# Subtraction

Subtraction is the arithmetic operation for finding the difference between two numbers, though it can also be generalized to other mathematical objects such as vectors and matrices.[1] The names of the numbers in a subtraction expression are: ${\displaystyle {\textrm {minuend}}-{\textrm {subtrahend}}={\textrm {difference}}}$.[2][3] For example, the expression ${\displaystyle 7-4=3}$ can be read as "seven minus four equals three", "seven take away four leaves three", or "four from seven leaves three".

If the minuend is less than the subtrahend, the difference will be a negative number. For example, ${\displaystyle 17-25=-8}$. This can be read as "seventeen minus twenty-five equals negative eight".

Subtraction is how cash registers determine the change a buyer receives, when the buyer pays with more money than the purchase cost.

## Properties

### Anti-commutativity

Subtraction is anti-commutative, meaning that swapping the numbers around the minus sign will give a number with the same magnitude, but the opposite sign (opposite number):

${\displaystyle a-b=-(b-a)}$

### Non-associativity

Subtraction is 'not' associative, which comes up when one tries to define repeated subtraction. In general, the expression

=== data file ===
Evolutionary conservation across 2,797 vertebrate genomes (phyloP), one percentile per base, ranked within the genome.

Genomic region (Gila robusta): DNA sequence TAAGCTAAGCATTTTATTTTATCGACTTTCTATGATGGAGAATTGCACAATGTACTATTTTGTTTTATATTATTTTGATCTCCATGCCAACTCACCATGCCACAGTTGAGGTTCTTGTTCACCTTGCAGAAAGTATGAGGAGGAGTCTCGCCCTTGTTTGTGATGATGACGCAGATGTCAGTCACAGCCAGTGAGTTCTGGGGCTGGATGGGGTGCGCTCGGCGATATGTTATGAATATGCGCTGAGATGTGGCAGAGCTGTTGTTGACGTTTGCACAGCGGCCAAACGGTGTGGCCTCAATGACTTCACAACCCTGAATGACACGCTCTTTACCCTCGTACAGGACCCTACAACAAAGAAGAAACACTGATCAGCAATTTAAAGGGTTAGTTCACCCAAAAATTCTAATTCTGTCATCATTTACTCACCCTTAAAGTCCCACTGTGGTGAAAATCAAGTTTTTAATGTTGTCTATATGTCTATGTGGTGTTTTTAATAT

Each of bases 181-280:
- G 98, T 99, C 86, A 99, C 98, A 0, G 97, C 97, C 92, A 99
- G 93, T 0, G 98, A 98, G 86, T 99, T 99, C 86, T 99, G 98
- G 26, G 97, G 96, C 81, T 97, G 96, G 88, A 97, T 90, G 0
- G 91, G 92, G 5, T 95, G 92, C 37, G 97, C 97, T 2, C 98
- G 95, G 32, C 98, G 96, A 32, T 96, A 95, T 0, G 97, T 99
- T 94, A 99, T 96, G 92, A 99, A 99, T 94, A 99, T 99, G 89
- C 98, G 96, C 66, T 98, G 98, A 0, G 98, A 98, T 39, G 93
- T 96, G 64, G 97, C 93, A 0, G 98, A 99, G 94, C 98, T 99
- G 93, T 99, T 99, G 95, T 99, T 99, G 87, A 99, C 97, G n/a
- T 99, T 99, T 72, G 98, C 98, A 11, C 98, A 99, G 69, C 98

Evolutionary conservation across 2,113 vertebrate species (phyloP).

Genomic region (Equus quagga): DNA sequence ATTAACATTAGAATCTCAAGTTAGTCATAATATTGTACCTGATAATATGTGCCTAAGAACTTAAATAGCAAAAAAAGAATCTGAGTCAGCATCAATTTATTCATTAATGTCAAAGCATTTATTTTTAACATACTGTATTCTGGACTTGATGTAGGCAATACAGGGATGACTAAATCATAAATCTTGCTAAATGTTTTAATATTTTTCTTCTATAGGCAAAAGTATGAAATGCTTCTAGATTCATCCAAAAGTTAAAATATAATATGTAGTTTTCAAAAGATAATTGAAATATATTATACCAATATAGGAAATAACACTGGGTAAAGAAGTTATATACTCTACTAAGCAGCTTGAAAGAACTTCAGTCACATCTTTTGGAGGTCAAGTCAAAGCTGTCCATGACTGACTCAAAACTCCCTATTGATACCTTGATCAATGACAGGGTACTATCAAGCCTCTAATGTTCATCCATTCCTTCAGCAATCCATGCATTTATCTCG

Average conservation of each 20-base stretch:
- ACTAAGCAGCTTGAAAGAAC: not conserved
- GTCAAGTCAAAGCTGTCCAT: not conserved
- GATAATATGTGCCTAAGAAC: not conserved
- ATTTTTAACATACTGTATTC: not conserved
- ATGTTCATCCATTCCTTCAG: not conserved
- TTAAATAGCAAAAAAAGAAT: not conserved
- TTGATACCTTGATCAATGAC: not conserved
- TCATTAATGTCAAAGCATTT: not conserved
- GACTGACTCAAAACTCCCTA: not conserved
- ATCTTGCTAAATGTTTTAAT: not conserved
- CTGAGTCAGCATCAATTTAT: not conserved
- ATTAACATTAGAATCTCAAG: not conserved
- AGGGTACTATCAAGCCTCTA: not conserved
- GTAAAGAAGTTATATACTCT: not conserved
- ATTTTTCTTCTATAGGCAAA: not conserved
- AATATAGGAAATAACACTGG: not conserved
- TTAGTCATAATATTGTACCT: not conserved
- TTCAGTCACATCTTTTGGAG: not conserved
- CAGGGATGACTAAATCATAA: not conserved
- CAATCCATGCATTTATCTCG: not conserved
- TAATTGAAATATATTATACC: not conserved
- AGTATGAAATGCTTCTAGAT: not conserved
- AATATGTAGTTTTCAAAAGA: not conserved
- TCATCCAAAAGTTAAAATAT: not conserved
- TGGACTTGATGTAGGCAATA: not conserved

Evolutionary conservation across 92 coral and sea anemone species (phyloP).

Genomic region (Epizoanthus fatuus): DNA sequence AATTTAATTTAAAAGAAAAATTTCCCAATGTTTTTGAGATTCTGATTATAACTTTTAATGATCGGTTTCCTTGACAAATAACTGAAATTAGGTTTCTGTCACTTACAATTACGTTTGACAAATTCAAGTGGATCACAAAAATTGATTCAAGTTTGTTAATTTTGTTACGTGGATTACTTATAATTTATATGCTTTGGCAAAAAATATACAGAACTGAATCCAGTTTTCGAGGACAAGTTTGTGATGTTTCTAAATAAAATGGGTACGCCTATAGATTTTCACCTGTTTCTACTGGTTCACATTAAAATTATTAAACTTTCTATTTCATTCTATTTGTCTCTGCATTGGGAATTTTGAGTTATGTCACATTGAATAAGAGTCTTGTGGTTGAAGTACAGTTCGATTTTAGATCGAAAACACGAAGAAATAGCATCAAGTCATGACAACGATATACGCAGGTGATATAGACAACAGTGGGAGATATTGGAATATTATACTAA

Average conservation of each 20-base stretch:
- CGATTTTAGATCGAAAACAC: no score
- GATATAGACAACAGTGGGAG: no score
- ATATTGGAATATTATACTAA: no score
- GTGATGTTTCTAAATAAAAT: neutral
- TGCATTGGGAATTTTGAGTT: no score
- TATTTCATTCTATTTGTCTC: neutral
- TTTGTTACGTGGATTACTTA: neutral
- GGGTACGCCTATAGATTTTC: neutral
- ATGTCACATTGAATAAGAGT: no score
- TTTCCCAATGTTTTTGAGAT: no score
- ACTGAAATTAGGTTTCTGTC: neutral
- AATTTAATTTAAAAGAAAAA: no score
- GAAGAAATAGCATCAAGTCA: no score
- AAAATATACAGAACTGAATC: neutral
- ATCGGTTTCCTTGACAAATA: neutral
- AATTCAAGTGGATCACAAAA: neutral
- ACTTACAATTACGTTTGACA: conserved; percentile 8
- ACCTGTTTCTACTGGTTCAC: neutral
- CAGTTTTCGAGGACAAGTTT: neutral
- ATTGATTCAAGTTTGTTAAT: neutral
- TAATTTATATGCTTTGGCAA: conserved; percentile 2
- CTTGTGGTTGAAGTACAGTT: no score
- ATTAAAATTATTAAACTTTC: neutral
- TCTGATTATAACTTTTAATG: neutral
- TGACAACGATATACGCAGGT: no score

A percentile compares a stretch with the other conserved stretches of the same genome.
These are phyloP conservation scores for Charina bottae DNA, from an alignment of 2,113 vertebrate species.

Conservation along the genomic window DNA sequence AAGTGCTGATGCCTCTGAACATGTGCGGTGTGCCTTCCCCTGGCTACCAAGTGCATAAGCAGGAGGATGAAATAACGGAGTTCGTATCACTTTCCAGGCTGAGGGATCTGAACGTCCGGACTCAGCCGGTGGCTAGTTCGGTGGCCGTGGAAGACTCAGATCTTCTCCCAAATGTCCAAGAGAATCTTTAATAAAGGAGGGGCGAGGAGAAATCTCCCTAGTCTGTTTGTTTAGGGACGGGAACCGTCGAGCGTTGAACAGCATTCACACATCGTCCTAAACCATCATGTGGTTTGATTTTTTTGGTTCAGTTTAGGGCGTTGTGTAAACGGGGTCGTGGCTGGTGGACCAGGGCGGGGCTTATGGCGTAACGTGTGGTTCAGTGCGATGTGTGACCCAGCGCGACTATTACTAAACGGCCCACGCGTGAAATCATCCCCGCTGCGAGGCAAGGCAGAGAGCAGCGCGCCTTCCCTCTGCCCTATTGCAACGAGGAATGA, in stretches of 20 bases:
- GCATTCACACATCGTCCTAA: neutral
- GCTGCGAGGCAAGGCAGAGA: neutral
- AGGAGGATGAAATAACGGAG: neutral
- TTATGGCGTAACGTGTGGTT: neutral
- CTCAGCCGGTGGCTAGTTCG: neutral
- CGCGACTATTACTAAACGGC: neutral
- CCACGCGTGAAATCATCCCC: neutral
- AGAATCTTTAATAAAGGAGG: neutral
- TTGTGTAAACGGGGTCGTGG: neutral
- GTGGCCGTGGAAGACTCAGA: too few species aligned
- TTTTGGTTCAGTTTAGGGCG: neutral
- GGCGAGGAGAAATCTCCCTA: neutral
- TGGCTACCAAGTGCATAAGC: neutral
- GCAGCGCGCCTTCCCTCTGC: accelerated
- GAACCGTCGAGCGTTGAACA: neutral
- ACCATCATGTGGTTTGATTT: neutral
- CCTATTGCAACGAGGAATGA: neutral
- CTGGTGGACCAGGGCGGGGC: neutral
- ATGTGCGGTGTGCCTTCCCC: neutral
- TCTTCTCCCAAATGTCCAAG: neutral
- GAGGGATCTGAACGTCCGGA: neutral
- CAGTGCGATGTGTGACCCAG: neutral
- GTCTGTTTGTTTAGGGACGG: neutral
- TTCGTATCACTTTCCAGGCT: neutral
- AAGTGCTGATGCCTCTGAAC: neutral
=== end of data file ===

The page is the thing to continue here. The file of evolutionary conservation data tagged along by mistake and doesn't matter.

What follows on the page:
${\displaystyle a-b-c}$

means ${\displaystyle (a-b)-c}$ or ${\displaystyle a-(b-c)}$, but these two possibilities lead to different answers. To resolve this issue, one must establish an order of operations, with different orders yielding different results.

### Algebraic subtraction

Subtraction in algebra is different than normal arithmetic because you add negative numbers to a value instead of simply subtracting two positive numbers. Both numbers can also be placed inside parentheses. This is usually to make reading the equation easier.

${\displaystyle (a)+(-b)}$

### Predecessor

In the context of integers, subtraction of one also plays a special role: for any integer ${\displaystyle a}$, the integer ${\displaystyle a-1}$ is the largest integer that is smaller than ${\displaystyle a}$, also known as the predecessor of ${\displaystyle a}$.

## References

1. "Comprehensive List of Algebra Symbols". Math Vault. 2020-03-25. Retrieved 2020-08-26.
2. Weisstein, Eric W. "Subtraction". mathworld.wolfram.com. Retrieved 2020-08-26.
3. "Subtraction". www.mathsisfun.com. Retrieved 2020-08-26.